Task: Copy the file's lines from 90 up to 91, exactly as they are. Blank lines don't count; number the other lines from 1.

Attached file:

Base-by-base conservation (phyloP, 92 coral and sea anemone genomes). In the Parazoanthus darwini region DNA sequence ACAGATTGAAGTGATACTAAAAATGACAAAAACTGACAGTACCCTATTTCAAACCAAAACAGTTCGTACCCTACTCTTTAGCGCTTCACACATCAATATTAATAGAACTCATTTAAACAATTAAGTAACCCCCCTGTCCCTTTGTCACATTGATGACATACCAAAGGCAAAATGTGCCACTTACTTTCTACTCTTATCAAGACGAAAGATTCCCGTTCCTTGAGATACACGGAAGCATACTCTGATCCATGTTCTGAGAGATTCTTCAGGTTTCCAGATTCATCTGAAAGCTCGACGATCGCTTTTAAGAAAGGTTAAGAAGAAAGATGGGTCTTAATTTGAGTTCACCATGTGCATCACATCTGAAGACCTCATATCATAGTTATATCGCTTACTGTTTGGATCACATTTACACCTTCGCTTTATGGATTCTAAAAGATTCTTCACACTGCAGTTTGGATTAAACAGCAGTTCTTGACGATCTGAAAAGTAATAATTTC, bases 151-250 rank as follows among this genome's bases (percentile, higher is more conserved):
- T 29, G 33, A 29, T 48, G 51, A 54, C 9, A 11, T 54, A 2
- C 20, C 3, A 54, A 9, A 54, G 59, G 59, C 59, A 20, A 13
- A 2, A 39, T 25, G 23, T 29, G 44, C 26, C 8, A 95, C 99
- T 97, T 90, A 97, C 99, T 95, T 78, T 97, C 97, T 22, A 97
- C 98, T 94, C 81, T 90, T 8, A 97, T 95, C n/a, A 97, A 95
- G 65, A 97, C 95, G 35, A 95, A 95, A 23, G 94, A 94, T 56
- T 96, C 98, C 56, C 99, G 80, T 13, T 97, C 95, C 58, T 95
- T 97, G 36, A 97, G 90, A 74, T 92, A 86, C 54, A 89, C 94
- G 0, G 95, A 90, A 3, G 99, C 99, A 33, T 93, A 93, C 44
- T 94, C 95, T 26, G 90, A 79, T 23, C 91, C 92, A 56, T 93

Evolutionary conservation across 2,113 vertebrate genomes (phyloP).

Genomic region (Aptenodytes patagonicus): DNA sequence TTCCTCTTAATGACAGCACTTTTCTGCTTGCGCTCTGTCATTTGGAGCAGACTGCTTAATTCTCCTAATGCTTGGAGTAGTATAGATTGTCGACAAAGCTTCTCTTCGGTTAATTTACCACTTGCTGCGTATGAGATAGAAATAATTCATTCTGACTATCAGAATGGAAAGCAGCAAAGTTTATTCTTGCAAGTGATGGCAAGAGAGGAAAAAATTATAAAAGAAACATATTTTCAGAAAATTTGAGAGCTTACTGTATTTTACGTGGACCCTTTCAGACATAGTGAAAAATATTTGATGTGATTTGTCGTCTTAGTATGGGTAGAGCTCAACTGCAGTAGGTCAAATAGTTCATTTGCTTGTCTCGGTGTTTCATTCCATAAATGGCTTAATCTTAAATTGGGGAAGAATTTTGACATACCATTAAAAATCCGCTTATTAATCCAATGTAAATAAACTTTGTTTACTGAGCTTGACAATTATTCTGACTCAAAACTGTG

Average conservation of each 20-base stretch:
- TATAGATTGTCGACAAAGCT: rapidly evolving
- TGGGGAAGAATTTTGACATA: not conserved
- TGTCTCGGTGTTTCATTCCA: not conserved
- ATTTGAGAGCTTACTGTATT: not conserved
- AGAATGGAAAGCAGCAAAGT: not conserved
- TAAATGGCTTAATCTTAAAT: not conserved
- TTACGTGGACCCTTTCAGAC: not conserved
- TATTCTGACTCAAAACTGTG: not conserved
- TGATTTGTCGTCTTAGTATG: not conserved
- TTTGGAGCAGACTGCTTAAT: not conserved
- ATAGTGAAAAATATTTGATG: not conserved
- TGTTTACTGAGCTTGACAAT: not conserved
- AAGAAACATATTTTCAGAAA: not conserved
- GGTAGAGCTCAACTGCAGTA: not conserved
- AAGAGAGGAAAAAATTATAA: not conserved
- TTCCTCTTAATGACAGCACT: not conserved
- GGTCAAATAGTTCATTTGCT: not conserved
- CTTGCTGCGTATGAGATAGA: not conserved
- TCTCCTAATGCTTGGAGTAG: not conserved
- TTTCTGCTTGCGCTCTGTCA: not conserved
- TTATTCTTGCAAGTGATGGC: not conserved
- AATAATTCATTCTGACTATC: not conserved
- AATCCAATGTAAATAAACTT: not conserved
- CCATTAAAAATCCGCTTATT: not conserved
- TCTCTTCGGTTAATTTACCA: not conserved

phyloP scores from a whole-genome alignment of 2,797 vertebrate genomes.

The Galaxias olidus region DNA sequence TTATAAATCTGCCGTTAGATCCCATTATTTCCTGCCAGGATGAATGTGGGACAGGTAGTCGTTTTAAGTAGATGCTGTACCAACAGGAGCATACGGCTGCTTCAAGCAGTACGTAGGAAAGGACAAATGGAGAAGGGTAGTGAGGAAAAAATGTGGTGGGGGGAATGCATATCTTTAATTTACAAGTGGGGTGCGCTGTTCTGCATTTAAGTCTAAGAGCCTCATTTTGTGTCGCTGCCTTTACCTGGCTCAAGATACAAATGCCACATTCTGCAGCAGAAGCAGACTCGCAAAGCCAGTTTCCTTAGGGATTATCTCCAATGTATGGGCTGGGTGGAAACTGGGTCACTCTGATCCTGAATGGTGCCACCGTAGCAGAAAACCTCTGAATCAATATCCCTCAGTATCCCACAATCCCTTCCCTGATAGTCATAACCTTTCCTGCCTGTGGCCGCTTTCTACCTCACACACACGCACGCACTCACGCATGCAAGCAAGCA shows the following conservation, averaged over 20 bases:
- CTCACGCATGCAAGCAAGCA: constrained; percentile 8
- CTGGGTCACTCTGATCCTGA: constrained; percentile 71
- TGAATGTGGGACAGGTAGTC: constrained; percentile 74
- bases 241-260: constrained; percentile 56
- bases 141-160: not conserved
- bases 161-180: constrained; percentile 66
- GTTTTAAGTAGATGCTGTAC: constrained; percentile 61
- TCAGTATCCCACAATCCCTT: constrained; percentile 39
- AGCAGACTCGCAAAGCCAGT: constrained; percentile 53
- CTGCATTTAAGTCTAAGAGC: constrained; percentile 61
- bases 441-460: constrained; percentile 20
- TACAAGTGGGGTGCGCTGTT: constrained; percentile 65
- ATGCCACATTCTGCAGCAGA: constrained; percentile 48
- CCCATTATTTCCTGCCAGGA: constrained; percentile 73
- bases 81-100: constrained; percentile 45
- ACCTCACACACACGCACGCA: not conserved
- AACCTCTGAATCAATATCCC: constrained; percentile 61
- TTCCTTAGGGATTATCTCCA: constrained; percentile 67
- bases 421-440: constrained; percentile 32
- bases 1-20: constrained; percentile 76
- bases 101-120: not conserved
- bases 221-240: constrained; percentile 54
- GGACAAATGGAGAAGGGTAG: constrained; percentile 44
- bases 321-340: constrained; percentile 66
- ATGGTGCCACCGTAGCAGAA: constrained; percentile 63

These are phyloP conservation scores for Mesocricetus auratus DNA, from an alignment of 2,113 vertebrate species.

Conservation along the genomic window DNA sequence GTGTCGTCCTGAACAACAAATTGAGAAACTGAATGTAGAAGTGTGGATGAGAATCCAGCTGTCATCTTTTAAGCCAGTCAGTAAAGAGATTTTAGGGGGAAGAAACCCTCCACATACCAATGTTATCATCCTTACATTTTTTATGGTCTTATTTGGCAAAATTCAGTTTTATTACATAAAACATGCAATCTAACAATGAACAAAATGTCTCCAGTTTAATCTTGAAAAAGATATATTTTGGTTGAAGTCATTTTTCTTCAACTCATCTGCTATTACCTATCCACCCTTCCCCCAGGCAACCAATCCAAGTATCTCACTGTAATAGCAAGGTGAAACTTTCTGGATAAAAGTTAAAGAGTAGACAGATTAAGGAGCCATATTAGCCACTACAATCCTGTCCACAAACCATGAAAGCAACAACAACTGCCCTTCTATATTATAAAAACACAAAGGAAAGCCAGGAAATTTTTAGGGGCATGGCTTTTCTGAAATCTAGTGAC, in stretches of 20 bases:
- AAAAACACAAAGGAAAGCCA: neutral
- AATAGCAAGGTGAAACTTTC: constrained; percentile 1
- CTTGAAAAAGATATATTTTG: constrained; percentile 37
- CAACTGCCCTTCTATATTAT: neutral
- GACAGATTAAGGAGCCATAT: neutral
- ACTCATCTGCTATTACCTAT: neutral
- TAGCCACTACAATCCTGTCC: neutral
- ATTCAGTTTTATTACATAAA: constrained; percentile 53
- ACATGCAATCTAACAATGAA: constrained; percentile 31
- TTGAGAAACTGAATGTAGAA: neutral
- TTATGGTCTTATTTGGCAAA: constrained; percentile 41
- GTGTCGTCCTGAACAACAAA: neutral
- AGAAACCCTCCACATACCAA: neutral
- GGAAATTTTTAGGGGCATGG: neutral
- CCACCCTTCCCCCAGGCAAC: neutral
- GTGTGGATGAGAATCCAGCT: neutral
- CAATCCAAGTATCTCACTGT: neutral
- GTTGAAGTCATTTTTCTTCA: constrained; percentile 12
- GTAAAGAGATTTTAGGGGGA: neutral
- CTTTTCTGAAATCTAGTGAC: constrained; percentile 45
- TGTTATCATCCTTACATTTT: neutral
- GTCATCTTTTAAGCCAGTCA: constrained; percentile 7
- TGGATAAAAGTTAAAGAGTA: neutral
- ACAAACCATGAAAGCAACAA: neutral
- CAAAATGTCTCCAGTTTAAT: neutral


- GTCATCTTTTAAGCCAGTCA: constrained; percentile 7
- TGGATAAAAGTTAAAGAGTA: neutral